Waking Up to a DREAMstate: Boston Ballet

We are slowly shedding layers: layers of a life altered due to a worldwide pandemic, layers of clothes as the earth warms up for Spring, layers of stress and anxiety due to the constant unknowns, as we wake up from a two year daze. Boston Ballet’s latest performance helps us celebrate this awakening with three incredible pieces. I have been looking forward to this program most of all because it is my own personal dream program in part for my love of Jirì Kylián’s work and Bella Figura in particular. I was an invited guest and as always all opinions are my own. I attended with my daughter and my mom who was able to get a senior rush ticket, which anyone over 65 should take advantage of. Student rush tickets are also available.

Boston Ballet in George Balanchine’s Chaconne © The George Balanchine Trust; photo by Liza Voll; courtesy of Boston Ballet

The performance begins with an orchestral overture and the curtains then open to Balanchine’s Chaconne, which has a timeless beauty and ease. Chaconne is a celebratory piece layered with beautiful large group dances as well as intimate duets and trios.

John Lam in Stephen Galloway’s DEVIL’S/eye, photo by Liza Voll; courtesy of Boston Ballet

After intermission the curtain opens dramatically to what looks like a giant boombox and you instantly know you are in for something a little different. Dancers saunter onto stage. To anyone of a certain age, familiar music fills the room, and that giant boombox becomes concert lights. I have been going to concerts again recently with my child and that carefree feeling of concert days is a great memory to bring back to life. DEVIL’s/ eye takes you back to those concert days.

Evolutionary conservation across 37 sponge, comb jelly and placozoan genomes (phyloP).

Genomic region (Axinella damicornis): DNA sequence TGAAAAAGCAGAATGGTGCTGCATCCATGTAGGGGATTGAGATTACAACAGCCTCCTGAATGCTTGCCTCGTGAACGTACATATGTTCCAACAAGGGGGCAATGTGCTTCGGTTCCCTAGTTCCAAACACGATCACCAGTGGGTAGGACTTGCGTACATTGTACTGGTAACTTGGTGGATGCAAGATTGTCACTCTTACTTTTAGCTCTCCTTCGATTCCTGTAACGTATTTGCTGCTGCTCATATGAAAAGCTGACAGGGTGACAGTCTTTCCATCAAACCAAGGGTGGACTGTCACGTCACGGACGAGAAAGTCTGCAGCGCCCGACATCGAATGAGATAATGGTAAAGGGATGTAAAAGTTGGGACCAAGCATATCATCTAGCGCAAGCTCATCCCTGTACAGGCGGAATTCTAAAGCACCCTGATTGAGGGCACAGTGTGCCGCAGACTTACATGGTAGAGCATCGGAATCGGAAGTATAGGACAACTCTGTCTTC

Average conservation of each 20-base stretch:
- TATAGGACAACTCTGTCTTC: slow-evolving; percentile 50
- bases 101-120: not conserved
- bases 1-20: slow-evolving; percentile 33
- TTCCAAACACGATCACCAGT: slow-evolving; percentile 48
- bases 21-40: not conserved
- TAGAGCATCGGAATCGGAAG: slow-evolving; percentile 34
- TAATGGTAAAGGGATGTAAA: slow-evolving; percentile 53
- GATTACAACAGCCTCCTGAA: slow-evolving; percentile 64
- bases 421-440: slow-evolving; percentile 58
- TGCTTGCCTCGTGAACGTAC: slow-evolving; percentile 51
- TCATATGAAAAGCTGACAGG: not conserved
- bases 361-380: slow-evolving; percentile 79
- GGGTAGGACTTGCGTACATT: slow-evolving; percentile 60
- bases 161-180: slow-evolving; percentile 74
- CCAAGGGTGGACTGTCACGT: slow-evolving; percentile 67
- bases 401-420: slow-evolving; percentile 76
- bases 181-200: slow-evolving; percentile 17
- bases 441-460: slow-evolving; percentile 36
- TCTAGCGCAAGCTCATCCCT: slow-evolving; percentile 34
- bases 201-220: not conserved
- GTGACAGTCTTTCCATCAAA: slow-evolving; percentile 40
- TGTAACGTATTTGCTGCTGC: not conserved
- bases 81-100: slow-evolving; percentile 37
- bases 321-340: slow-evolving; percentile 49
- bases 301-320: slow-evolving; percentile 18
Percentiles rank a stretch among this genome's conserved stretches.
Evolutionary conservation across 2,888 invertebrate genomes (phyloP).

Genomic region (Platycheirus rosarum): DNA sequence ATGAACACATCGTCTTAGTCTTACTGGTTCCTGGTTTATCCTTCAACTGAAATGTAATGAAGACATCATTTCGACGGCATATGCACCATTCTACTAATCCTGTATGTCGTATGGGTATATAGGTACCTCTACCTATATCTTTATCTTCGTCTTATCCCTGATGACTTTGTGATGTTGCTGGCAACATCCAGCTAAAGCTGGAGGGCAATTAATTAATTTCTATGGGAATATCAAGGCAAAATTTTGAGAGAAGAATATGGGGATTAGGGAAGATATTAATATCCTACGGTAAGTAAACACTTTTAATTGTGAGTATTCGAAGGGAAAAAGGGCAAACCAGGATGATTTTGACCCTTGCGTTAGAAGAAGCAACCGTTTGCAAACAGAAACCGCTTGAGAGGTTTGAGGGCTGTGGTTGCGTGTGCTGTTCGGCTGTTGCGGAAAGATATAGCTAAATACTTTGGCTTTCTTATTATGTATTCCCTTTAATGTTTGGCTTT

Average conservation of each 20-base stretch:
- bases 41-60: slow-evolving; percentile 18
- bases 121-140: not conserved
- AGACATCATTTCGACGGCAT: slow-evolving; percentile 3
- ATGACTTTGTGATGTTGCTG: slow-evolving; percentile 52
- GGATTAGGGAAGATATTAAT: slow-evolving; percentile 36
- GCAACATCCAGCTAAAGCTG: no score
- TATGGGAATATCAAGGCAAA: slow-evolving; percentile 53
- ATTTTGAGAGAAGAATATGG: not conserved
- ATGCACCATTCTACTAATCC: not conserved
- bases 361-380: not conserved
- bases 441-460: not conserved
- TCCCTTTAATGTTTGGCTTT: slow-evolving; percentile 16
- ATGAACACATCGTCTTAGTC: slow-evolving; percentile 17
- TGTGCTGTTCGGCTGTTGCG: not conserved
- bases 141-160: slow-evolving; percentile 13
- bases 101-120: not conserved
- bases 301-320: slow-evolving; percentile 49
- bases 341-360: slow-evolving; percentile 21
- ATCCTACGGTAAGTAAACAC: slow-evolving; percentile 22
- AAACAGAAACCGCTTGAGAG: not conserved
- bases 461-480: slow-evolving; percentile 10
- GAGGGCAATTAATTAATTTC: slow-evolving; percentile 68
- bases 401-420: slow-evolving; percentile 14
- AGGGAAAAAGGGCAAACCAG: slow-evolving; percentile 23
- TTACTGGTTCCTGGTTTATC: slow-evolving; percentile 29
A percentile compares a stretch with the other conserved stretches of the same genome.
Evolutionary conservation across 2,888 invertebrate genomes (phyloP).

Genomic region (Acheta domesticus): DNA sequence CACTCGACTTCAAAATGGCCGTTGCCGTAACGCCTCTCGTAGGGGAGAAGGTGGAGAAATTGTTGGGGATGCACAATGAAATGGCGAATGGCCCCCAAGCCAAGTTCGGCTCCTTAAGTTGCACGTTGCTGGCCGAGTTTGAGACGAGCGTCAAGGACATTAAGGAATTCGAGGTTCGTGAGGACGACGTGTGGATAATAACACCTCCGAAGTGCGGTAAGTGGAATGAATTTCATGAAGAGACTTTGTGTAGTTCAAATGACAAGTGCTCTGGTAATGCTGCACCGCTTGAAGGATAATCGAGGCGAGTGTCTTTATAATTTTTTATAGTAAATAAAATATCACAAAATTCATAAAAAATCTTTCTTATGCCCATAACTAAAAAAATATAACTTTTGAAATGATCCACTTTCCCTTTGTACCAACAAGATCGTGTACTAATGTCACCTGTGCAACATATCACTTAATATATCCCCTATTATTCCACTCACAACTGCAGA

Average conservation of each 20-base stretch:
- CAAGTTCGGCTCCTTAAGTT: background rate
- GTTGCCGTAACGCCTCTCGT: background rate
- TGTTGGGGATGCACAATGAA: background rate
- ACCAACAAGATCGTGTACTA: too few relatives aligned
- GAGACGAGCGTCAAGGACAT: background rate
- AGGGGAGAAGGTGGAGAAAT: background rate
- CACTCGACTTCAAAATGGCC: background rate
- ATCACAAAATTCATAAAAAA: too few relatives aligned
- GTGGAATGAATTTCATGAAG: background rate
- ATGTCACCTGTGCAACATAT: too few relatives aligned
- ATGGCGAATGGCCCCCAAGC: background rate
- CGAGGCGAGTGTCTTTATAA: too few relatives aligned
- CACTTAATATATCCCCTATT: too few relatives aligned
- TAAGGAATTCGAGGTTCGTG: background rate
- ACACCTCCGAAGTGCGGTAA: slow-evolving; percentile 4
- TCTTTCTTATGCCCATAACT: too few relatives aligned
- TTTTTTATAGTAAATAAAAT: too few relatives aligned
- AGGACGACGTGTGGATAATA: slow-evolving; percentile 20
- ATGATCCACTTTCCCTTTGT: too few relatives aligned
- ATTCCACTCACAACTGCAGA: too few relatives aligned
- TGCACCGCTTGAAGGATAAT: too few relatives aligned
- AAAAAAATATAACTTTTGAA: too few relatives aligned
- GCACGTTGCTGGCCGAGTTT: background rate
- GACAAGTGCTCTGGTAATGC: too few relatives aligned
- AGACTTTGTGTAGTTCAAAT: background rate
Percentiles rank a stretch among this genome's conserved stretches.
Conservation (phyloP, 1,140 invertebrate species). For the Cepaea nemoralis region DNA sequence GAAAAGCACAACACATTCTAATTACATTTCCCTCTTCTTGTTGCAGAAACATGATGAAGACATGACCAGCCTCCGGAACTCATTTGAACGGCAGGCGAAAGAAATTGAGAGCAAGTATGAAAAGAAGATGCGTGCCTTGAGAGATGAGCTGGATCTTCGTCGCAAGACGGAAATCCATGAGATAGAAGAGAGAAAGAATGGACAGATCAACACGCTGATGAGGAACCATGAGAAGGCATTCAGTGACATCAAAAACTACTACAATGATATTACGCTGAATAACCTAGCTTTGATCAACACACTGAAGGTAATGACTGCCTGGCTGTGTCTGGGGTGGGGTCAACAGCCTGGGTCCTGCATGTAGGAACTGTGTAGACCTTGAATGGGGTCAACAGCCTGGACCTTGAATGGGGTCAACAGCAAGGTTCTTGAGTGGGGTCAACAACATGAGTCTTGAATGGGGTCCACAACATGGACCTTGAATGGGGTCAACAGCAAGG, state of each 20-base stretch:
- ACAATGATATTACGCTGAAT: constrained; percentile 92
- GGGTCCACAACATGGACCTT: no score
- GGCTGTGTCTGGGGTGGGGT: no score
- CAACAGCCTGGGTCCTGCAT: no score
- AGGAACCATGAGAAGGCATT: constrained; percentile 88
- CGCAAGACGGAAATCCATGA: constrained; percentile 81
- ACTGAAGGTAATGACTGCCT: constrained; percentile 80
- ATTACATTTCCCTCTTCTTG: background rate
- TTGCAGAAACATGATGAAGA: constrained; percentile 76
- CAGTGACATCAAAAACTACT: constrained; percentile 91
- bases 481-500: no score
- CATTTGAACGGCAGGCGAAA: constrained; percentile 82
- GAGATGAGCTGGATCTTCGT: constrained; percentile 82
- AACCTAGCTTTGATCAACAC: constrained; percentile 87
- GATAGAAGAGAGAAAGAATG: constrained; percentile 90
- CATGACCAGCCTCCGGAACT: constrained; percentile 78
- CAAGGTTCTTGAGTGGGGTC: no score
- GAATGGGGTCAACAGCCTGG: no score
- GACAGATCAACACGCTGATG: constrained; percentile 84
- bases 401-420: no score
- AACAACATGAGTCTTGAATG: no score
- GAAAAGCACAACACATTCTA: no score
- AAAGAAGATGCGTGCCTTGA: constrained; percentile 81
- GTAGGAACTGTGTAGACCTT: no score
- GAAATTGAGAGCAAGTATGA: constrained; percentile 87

Stephen Galloway’s choreography is a feeling and a half. This piece was made for John Lam- both my daughter and I commented separately how Lam embodied the choreography to the fullest and made it electric. Lia Cirio, Cheryl Fentroy, Daniel Durrett, Chisako Oka and Benji Pearson oozed the choreography to the last drop too.

DEVIL’s/eye begins with an wonderful men‘s ensemble that goes beyond the typical: “Hey look what I can do.” “Yes, but can you do this?” back and forth that mens’ ensembles in ballet tend to be. There is beauty, grace, strength and camaraderie in the opening that feels new and refreshing for ballet, but also very familiar to human nature.

Seo Hye Han and Haley Schwan in Jiří Kylián’s Bella Figura, photo by Liza Voll; courtesy of Boston Ballet

Bella Figura is a stunning piece by Jirì Kylián. It has a purity and simplicity with underlying layers that are imperceptible unless you seek them out. The stage’s moving wings, and scrim give the dancers a whole new range of space and setting without any other props or costumes. Bella Figura translates to beautiful figure and Kylián’s piece is a gorgeous body of work.

While we are used to partial nudity of men on stage there is not always a comfort level with the same of women. There is a level of maturity (and I’m not talking about age but rather culture perhaps) that can see the beauty in a stage full if people in powerful red, billowy bottoms and in the beautiful pure skin they are in on top. Nudity need not be sexual and should not be uncomfortable. This peace is more universal and free than that if you allow yourself to just take it in as it is meant to be.

DREAMstate’s run at the Boston Opera House goes through March 27th. Tickets can be purchased here.

Boston Ballet in Stephen Galloway’s DEVIL’S/eye, photo by Liza Voll; courtesy of Boston Ballet

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